• Word usage: Does the wording seem garbled and translated?
  • Icelandic alphabet: Are there any Icelandic letters missing in the name of a business or service provider?
  • Unusual font: Is the font different from what's usually used on Facebook?

Several logins contact individuals and tell them they've won a giveaway and only need to send their payment card details. Whatever the case, this is a scam that's too good to be true. Giveaways at stores never require card numbers or pictures of payment cards.

Normal circumstances should never require you to:

  • Share any details about your cards, e.g.  number, date and CVC number
  • Send a picture of your card to someone, regardless of whether you know them or not
  • Share information because you think you've won money or a giveaway at a store

Electronic ID

You are not required to enter your PIN if you did not sign in with an electronic ID but still receive an authentication message. Possible reasons are that someone entered the wrong number or it is a scam.

Your electronic ID belongs only to you. Someone who asks for your phone number online (often via messenger) and sends you authentication is likely part of a scam.

You should never:

  • Log in electronically to online banking and apps at the request of others, e.g., via Facebook and Messenger.
  • Sign documents with electronic ID created by and asked for by others, e.g., via Facebook or Messenger)

Please be careful with electronic IDs, and do not accept anything without knowing the source.

Cyber fraud and attacks

How can you protect yourself?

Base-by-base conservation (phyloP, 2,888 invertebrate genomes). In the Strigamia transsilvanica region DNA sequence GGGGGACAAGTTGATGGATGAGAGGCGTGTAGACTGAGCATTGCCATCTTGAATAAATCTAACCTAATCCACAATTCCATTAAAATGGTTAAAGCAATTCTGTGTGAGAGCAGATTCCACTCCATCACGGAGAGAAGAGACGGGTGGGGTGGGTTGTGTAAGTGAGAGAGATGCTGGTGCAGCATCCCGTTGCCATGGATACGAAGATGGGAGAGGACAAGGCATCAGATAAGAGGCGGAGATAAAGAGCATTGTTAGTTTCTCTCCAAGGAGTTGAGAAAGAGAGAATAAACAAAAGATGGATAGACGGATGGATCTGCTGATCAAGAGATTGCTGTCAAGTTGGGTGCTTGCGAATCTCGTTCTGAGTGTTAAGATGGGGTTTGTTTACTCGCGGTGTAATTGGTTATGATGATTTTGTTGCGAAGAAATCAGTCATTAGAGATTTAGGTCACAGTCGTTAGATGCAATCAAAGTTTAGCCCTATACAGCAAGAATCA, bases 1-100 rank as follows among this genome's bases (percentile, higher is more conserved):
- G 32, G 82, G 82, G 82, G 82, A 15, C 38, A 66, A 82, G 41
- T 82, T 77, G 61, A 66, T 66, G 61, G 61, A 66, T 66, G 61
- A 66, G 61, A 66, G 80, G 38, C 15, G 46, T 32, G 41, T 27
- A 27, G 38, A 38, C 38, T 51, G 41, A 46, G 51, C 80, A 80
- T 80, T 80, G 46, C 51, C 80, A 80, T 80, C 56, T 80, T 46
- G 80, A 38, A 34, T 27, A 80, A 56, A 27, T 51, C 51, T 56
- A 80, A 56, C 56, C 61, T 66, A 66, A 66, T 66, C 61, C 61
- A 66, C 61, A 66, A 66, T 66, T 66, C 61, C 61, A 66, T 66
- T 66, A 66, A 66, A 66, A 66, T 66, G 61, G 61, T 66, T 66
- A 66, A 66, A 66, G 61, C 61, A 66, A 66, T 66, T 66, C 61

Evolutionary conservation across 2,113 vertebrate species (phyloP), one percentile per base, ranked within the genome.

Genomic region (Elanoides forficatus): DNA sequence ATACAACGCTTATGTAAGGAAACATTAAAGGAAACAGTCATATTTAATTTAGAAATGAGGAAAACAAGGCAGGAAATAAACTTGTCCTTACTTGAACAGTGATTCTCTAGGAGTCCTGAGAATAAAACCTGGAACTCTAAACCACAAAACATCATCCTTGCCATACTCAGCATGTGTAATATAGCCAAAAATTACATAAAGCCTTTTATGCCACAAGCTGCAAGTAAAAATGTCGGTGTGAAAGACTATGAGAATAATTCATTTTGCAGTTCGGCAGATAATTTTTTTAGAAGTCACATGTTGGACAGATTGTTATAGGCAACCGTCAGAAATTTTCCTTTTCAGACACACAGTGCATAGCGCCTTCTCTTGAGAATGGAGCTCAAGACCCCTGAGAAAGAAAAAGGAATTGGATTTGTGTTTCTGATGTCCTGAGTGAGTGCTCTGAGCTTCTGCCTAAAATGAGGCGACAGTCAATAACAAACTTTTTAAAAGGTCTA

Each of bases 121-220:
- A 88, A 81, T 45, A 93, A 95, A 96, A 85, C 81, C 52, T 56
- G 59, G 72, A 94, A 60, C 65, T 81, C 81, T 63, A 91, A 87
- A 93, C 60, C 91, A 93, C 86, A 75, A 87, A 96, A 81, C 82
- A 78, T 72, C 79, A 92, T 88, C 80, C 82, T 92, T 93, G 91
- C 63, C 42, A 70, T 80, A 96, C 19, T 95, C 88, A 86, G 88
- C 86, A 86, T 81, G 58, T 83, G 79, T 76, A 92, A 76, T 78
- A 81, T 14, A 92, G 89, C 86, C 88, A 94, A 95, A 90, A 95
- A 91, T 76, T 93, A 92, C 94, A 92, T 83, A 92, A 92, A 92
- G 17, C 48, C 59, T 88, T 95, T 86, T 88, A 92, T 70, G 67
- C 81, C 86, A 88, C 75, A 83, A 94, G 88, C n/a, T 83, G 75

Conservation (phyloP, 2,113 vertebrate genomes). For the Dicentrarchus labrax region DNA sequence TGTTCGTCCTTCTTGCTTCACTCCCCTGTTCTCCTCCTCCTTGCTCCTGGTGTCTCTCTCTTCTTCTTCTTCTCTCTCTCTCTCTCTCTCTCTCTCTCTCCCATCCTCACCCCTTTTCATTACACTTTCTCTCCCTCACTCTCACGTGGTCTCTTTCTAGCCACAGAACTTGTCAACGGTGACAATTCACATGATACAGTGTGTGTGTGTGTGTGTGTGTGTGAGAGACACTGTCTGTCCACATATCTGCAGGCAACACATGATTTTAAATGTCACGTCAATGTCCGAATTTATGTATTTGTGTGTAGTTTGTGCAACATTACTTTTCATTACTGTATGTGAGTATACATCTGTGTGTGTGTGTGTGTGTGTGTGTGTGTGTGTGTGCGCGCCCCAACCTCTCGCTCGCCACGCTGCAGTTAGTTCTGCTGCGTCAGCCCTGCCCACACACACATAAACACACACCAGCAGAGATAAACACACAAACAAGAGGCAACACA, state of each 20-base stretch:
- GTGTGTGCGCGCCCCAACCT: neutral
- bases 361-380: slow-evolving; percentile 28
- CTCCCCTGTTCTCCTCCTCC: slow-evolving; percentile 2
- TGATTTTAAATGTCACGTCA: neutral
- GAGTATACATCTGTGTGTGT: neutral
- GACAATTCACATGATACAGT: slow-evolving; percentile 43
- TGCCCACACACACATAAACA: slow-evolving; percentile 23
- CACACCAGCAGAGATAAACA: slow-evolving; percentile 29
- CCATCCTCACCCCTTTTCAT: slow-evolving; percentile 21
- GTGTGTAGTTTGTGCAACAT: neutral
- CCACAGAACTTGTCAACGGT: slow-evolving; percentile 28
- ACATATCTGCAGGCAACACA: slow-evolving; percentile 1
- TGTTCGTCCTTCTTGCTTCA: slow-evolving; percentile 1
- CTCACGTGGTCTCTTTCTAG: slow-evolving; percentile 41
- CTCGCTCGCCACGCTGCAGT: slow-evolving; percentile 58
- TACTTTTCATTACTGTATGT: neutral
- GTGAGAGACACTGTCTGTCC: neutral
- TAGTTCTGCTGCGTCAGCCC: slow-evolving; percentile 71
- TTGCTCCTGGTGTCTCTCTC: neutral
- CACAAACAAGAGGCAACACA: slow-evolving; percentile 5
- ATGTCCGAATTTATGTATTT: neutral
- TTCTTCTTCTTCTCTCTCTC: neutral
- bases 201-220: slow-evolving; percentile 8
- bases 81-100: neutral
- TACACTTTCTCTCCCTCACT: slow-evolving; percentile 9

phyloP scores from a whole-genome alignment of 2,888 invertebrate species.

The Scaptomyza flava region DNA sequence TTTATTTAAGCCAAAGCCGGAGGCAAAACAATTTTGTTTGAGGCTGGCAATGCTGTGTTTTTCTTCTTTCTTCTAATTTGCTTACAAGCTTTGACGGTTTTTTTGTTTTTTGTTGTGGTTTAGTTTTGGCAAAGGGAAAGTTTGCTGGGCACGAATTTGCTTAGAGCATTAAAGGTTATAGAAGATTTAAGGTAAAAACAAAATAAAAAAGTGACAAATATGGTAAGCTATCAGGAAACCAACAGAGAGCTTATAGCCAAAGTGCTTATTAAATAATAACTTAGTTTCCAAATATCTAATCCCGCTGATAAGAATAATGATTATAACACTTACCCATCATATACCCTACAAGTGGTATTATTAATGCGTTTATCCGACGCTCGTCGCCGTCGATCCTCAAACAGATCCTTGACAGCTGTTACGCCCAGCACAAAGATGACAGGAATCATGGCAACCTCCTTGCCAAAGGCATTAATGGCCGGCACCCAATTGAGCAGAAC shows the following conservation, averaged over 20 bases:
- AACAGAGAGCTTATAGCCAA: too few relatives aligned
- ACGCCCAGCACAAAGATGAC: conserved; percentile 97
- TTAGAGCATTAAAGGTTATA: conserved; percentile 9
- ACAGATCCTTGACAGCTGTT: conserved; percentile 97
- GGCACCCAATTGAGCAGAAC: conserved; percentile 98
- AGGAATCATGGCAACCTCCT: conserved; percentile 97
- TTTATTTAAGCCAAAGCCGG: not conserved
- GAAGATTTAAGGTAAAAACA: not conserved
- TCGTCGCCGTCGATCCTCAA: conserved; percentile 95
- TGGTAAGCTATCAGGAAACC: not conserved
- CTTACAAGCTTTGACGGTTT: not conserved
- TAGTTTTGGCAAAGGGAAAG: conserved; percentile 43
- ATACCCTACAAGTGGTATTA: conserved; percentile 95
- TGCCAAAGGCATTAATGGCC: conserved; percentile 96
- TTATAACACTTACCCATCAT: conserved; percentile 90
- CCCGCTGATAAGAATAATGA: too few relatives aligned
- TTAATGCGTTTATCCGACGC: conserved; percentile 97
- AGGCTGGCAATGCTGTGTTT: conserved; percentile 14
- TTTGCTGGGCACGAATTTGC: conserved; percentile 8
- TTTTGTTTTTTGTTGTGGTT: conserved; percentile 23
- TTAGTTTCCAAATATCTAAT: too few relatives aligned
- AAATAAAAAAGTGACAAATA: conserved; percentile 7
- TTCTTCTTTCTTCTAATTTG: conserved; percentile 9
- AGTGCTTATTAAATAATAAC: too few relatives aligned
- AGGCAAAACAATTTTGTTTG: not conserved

You should always verify payment requests by phone before making a payment.

Red flagging potential cyber-attacks:

  • The email address has been slightly altered.
  • The sender's name is correct, but the email address ending is different, e.g. or When viewing an e-mail on your mobile, click on the sender's name to see their e-mail address.
  • Soon after receiving an invoice, a new invoice was received stating that the previous invoice contained incorrect payment information.
  • When you receive an email from a high-ranking person within the company, do you feel pressured to make a payment? Call the person immediately for confirmation.
  • Are the payment details new, a new bank, a new country or a newly established company?
  • Are they communicating differently than you expect, e.g., sharper, shorter, using another language, even rude and highly demanding? Is the person abroad and unable to answer the phone?
  • Mistakes and grammatical errors are more likely to be overlooked since communications appear to be from a mobile device.


Examples of web scams

This is an example of phishing, where hackers pose as Netflix in an email:

Good habits

Examples of common cyber fraud and attacks

  • Stress attacks (DDos) - Vandalism
  • Dating/romance scam - Paid to a person in good faith
  • Investment fraud (false information)
  • CEO / BEC fraud - Paid to the wrong person
  • Data leaks, e.g. leaked passwords and personal information - Abuse
  • Hostage-taking software (Ransomware) - Extortion
  • Rent fraud, e.g. short-term rental - Paid to the wrong person
  • Use of personal content (Public shaming) - Blackmail
  • Social media scam- Abuse
  • Computer hacking - Abuse that results in fraud
  • Phishing - Abuse